Montserrat is British overseas territory located in the Leeward Islands, part of the chain of islands called the Lesser Antilles in the Caribbean Sea. The island of Montserrat is located approximately 480 km (300 miles) east-southeast of Puerto Rico and 48 km (30 miles) southwest of Antigua. It comprises only 104 km² (40 square miles) and is increasing gradually owing to volcanic deposits on the southeast coast of the island; it is 16 km (10 miles) long and 11 km (7 miles) wide, with dramatic rock faced cliffs rising 15 to 30 m (50-100 feet) above the sea and smooth bottomed sandy beaches scattered among coves on the west side of the island. Montserrat has been a quiet haven of extraordinary scenic beauty. Montserrat was given its name by Christopher Columbus on his second voyage to the New World in 1493, after its namesake located in Catalonia. Montserrat is often referred to as the Emerald Isle of the Caribbean, due both to its resemblance to coastal Ireland and to the Irish descent of most of its early European settlers.
Its Georgian era capital city of Plymouth was destroyed and two-thirds of the island's population forced to flee abroad by an eruption of the previously dormant Soufriere Hills volcano that began on July 18, 1995. The eruption continues today on a much reduced scale, the damage being confined to the areas around Plymouth including its docking facilities and the former W.H. Bramble Airport. An exclusion zone extending from the south coast of the island north to parts of the Belham Valley has been closed because of an increase in the size of the existing volcanic dome. This zone includes St. George's Hill which provided visitors with a spectacular view of the volcano and the destruction it has wrought upon the capital. A new airport at Gerald's in the northern part of the island opened in 2005. The village of Brades currently serves as the de facto centre of government.
Montserrat has two islets: Little Redonda and Virgin.
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Number of Species
Number of bird species: 34
National Bird: Montserrat Oriole Icterus Oberi
Number of endemics: 1
Montserrat Oriole Icterus oberi
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A Field Guide to Birds of the West Indies
(Peterson Field Guides) James Bond, Don R. Eckelberry (Illustrator); Arthur B. Singer (Illustrator) Paperback (September 1999) Houghton Mifflin Company
ISBN: 0618002103Buy this book from NHBS.com
The Birds of the West Indies
By Herbert Raffaele, James Wiley, Orlando Garrido, Allan Keith & Janis Raffaele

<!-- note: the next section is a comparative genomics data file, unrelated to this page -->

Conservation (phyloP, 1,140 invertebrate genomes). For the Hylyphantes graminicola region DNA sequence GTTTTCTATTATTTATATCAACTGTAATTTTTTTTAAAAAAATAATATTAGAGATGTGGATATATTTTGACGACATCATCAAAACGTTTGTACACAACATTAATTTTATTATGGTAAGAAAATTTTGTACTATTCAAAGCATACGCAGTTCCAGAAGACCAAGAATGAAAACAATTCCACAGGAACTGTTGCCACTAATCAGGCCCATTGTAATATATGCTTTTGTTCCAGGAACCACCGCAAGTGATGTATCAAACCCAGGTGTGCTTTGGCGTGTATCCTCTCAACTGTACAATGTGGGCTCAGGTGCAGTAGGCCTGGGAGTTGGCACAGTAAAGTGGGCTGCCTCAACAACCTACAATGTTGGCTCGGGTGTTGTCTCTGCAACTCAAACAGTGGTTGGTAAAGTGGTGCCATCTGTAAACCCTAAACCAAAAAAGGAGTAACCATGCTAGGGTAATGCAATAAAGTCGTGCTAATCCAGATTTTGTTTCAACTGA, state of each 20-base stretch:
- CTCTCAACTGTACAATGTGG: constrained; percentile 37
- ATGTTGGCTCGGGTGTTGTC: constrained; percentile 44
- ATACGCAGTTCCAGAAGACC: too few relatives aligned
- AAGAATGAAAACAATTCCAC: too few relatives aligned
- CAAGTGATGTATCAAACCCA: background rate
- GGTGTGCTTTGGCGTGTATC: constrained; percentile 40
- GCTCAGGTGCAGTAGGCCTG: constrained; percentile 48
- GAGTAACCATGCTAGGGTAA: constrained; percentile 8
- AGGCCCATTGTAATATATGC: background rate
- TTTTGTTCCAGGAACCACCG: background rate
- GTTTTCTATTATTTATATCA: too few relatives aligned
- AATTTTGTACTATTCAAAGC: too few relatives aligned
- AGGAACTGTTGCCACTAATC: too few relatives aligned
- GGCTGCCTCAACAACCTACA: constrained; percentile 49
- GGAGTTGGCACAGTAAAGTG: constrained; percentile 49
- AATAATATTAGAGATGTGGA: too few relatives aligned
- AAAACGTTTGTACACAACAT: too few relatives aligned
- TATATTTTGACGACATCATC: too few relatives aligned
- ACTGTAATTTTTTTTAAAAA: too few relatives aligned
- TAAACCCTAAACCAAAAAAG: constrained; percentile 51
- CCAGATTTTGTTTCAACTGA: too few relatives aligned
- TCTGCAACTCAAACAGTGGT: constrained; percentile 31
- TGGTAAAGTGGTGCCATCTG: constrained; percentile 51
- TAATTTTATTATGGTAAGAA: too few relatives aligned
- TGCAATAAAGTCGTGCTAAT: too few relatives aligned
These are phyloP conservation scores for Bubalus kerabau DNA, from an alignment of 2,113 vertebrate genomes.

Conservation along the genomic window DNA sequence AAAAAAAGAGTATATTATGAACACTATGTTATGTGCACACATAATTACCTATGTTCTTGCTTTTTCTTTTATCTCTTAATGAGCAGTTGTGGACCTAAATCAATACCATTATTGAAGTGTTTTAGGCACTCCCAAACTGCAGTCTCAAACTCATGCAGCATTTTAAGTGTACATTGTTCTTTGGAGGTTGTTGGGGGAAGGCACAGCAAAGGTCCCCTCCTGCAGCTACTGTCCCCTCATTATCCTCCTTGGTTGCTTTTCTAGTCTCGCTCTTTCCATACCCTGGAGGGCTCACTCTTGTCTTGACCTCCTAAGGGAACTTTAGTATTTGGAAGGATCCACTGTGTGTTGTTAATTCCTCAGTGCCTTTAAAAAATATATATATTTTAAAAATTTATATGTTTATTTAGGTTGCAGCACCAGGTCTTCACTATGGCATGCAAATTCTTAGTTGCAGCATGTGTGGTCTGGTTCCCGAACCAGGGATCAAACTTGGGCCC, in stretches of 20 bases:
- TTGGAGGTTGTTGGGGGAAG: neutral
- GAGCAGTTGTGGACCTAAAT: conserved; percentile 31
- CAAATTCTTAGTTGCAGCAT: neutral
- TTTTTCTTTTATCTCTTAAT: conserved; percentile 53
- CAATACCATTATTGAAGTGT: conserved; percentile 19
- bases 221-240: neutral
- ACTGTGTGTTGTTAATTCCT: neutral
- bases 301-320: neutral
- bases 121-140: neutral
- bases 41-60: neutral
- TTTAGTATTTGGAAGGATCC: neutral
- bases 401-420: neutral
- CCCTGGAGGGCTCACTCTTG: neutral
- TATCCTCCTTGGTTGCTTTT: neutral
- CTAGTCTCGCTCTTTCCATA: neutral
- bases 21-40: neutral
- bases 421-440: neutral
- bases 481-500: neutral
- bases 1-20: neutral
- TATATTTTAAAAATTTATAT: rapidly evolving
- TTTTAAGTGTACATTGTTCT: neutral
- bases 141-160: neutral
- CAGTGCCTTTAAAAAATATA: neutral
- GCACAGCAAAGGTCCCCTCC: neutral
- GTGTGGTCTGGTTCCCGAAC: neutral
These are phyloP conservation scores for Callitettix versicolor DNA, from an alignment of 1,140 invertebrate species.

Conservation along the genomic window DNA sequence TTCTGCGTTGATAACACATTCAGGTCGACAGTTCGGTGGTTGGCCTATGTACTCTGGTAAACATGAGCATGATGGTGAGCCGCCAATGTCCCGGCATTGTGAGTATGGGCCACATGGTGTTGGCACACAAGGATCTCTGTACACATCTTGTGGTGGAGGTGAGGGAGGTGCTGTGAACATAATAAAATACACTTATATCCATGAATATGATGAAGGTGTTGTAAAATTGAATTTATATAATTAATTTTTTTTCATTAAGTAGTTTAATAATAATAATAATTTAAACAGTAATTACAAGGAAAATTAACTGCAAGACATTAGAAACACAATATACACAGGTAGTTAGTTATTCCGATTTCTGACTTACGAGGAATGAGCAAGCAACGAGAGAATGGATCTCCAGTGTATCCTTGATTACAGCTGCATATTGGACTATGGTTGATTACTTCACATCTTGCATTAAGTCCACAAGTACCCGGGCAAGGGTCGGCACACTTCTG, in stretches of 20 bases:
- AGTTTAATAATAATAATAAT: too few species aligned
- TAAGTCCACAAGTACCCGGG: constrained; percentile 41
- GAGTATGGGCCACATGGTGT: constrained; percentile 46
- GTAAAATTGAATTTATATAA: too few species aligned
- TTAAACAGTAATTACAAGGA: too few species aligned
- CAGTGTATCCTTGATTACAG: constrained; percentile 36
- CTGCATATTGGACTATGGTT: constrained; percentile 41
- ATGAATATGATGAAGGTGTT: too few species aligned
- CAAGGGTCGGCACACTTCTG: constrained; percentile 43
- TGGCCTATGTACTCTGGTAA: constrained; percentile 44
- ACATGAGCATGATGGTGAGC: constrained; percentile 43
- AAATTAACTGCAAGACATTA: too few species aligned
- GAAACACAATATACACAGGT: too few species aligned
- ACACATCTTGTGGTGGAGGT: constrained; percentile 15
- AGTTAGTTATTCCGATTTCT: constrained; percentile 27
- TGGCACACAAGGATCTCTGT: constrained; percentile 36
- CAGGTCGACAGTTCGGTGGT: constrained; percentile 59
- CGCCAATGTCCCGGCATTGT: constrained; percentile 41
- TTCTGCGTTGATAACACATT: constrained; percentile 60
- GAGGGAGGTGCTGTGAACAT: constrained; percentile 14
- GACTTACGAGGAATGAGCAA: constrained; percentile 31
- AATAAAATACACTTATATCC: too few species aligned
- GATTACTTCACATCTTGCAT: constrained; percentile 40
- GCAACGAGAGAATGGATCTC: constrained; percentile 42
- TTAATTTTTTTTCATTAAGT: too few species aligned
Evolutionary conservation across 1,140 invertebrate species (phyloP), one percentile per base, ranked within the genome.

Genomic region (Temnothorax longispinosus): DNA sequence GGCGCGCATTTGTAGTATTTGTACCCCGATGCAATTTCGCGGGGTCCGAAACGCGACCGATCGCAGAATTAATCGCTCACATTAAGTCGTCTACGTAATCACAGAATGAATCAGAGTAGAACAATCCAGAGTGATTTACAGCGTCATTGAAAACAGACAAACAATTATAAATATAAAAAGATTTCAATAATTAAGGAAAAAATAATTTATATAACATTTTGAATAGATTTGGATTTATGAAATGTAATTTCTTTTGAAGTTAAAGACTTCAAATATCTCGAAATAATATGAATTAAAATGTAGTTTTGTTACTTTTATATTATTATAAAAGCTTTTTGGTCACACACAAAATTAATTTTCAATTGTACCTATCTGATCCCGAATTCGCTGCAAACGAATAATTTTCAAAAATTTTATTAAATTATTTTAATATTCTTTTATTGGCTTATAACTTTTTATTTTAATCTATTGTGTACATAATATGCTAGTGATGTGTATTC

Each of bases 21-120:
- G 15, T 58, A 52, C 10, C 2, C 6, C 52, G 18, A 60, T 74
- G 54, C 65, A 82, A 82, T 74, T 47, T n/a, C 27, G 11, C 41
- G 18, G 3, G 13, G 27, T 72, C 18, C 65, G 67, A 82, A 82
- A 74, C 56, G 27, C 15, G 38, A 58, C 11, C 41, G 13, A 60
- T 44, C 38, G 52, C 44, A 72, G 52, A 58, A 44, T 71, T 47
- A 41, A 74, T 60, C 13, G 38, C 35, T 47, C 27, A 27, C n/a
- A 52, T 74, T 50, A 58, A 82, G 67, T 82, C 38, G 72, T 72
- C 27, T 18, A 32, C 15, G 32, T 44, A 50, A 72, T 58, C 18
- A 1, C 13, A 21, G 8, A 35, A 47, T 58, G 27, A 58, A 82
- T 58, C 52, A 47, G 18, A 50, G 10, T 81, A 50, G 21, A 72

Helm Field Guides Sept 2003 Paperback RRP ?16.99p
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ISBN: 0713654198Buy this book from NHBS.com
The Caribbean Emerald Isle of Montserrat
Part of the 'Birding In Paradise' series. Available from, and published by, The UK Overseas Territories Conservation Forum - HERE
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2016 [04 April] - Jesse Fagan - Lesser Antilles
10 islands, 14 days, 14 flights, 8 hotels, 1 visit to the emergency room, drive on the right, drive on the left,...you get the picture. It requires a lot of action and movement to see these birds! And see them we did. It was another successful island-hopping adventure this year, and the logistics worked out fine on this logistically complicated tour.
Birdwatching in Montserrat
Now, due to the unfortunate capriciousness of nature, the resident population of Icterus oberi has been reduced to a drastic degree, perhaps critically endangered, leaving major habitats only in the central and southern forests…
Montserrat Oriole Icterus oberi
This species has always had an extremely small range, but recent volcanic eruptions have caused an extremely rapid population decline and extirpated it from all but two disjunct areas. Deposits of volcanic ash have seriously damaged the habitat of the remaining population, and further deposits or an increased frequency of hurricanes could have devastating effects. Although the trend may have since stabilised, the future of this species in the wild remains uncertain, and it consequently qualifies as Critically Endangered. Confirmation of population size and trend may lead to its downlisting in future….
Volcanic Effects on the Ecology of Montserrat
Acid rain, from the volcanic sulphur is killing the vegetation. This impacts on animals as well as plants. Animal life is practically non-existant on Chance's Peak. Surprizingly, hummingbirds were seen flying within 300 meters of the Peak. Unfortunately, their food source (nectar) is practically non-existant right now…